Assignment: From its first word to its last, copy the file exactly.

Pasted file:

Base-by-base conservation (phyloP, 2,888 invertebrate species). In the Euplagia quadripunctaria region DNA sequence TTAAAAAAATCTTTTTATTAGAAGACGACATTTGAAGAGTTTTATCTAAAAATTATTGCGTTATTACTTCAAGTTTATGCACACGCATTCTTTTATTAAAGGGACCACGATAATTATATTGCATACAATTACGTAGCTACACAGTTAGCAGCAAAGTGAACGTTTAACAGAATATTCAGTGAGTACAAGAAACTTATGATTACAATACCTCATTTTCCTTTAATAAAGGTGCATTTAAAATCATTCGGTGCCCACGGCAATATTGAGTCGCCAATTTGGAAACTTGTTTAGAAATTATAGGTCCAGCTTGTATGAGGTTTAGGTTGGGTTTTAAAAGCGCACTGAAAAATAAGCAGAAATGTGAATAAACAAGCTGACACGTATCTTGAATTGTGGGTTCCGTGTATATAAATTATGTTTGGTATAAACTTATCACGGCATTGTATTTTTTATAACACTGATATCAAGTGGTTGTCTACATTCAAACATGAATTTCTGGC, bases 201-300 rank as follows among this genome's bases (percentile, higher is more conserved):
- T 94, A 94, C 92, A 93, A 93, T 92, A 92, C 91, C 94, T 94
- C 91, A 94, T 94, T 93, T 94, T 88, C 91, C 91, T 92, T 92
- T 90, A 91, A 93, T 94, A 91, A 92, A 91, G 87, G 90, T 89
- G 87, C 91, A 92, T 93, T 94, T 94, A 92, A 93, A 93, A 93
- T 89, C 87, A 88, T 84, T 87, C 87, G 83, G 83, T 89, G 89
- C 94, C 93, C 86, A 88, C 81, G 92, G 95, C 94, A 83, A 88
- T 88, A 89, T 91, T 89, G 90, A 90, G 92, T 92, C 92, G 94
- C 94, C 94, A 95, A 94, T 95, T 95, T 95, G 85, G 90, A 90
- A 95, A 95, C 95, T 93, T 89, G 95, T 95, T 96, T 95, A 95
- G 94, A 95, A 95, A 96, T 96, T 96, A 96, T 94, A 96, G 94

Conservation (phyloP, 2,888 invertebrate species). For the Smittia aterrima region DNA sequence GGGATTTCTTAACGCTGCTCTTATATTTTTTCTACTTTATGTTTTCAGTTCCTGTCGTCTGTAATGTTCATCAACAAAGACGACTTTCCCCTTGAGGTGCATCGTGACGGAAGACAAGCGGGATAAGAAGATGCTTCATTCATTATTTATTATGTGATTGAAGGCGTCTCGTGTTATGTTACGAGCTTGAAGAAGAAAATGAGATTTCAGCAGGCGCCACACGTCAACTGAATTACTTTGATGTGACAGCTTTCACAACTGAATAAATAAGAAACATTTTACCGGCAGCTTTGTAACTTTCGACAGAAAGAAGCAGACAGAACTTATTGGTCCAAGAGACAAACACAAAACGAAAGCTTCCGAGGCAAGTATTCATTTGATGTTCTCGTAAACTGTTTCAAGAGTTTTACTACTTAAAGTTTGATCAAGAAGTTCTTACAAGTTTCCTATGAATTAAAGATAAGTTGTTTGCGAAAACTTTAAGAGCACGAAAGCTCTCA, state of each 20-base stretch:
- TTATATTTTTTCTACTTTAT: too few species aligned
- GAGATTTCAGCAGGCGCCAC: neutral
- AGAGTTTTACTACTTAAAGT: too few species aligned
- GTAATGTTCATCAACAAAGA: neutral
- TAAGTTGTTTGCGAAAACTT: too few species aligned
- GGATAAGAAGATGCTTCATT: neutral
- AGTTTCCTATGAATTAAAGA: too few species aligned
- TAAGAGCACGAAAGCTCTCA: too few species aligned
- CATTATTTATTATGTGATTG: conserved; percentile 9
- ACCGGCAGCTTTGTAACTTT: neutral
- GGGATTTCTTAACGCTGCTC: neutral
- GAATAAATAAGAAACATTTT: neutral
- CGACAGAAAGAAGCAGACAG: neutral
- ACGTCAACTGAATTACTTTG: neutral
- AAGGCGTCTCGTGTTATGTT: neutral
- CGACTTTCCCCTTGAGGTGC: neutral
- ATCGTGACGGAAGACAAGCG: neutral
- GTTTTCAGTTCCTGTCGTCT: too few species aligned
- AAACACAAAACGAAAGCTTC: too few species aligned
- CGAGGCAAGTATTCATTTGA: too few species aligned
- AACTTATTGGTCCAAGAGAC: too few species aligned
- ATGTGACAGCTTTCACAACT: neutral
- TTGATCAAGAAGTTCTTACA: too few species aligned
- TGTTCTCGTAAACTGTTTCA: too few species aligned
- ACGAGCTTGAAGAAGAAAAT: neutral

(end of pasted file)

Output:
Base-by-base conservation (phyloP, 2,888 invertebrate species). In the Euplagia quadripunctaria region DNA sequence TTAAAAAAATCTTTTTATTAGAAGACGACATTTGAAGAGTTTTATCTAAAAATTATTGCGTTATTACTTCAAGTTTATGCACACGCATTCTTTTATTAAAGGGACCACGATAATTATATTGCATACAATTACGTAGCTACACAGTTAGCAGCAAAGTGAACGTTTAACAGAATATTCAGTGAGTACAAGAAACTTATGATTACAATACCTCATTTTCCTTTAATAAAGGTGCATTTAAAATCATTCGGTGCCCACGGCAATATTGAGTCGCCAATTTGGAAACTTGTTTAGAAATTATAGGTCCAGCTTGTATGAGGTTTAGGTTGGGTTTTAAAAGCGCACTGAAAAATAAGCAGAAATGTGAATAAACAAGCTGACACGTATCTTGAATTGTGGGTTCCGTGTATATAAATTATGTTTGGTATAAACTTATCACGGCATTGTATTTTTTATAACACTGATATCAAGTGGTTGTCTACATTCAAACATGAATTTCTGGC, bases 201-300 rank as follows among this genome's bases (percentile, higher is more conserved):
- T 94, A 94, C 92, A 93, A 93, T 92, A 92, C 91, C 94, T 94
- C 91, A 94, T 94, T 93, T 94, T 88, C 91, C 91, T 92, T 92
- T 90, A 91, A 93, T 94, A 91, A 92, A 91, G 87, G 90, T 89
- G 87, C 91, A 92, T 93, T 94, T 94, A 92, A 93, A 93, A 93
- T 89, C 87, A 88, T 84, T 87, C 87, G 83, G 83, T 89, G 89
- C 94, C 93, C 86, A 88, C 81, G 92, G 95, C 94, A 83, A 88
- T 88, A 89, T 91, T 89, G 90, A 90, G 92, T 92, C 92, G 94
- C 94, C 94, A 95, A 94, T 95, T 95, T 95, G 85, G 90, A 90
- A 95, A 95, C 95, T 93, T 89, G 95, T 95, T 96, T 95, A 95
- G 94, A 95, A 95, A 96, T 96, T 96, A 96, T 94, A 96, G 94

Conservation (phyloP, 2,888 invertebrate species). For the Smittia aterrima region DNA sequence GGGATTTCTTAACGCTGCTCTTATATTTTTTCTACTTTATGTTTTCAGTTCCTGTCGTCTGTAATGTTCATCAACAAAGACGACTTTCCCCTTGAGGTGCATCGTGACGGAAGACAAGCGGGATAAGAAGATGCTTCATTCATTATTTATTATGTGATTGAAGGCGTCTCGTGTTATGTTACGAGCTTGAAGAAGAAAATGAGATTTCAGCAGGCGCCACACGTCAACTGAATTACTTTGATGTGACAGCTTTCACAACTGAATAAATAAGAAACATTTTACCGGCAGCTTTGTAACTTTCGACAGAAAGAAGCAGACAGAACTTATTGGTCCAAGAGACAAACACAAAACGAAAGCTTCCGAGGCAAGTATTCATTTGATGTTCTCGTAAACTGTTTCAAGAGTTTTACTACTTAAAGTTTGATCAAGAAGTTCTTACAAGTTTCCTATGAATTAAAGATAAGTTGTTTGCGAAAACTTTAAGAGCACGAAAGCTCTCA, state of each 20-base stretch:
- TTATATTTTTTCTACTTTAT: too few species aligned
- GAGATTTCAGCAGGCGCCAC: neutral
- AGAGTTTTACTACTTAAAGT: too few species aligned
- GTAATGTTCATCAACAAAGA: neutral
- TAAGTTGTTTGCGAAAACTT: too few species aligned
- GGATAAGAAGATGCTTCATT: neutral
- AGTTTCCTATGAATTAAAGA: too few species aligned
- TAAGAGCACGAAAGCTCTCA: too few species aligned
- CATTATTTATTATGTGATTG: conserved; percentile 9
- ACCGGCAGCTTTGTAACTTT: neutral
- GGGATTTCTTAACGCTGCTC: neutral
- GAATAAATAAGAAACATTTT: neutral
- CGACAGAAAGAAGCAGACAG: neutral
- ACGTCAACTGAATTACTTTG: neutral
- AAGGCGTCTCGTGTTATGTT: neutral
- CGACTTTCCCCTTGAGGTGC: neutral
- ATCGTGACGGAAGACAAGCG: neutral
- GTTTTCAGTTCCTGTCGTCT: too few species aligned
- AAACACAAAACGAAAGCTTC: too few species aligned
- CGAGGCAAGTATTCATTTGA: too few species aligned
- AACTTATTGGTCCAAGAGAC: too few species aligned
- ATGTGACAGCTTTCACAACT: neutral
- TTGATCAAGAAGTTCTTACA: too few species aligned
- TGTTCTCGTAAACTGTTTCA: too few species aligned
- ACGAGCTTGAAGAAGAAAAT: neutral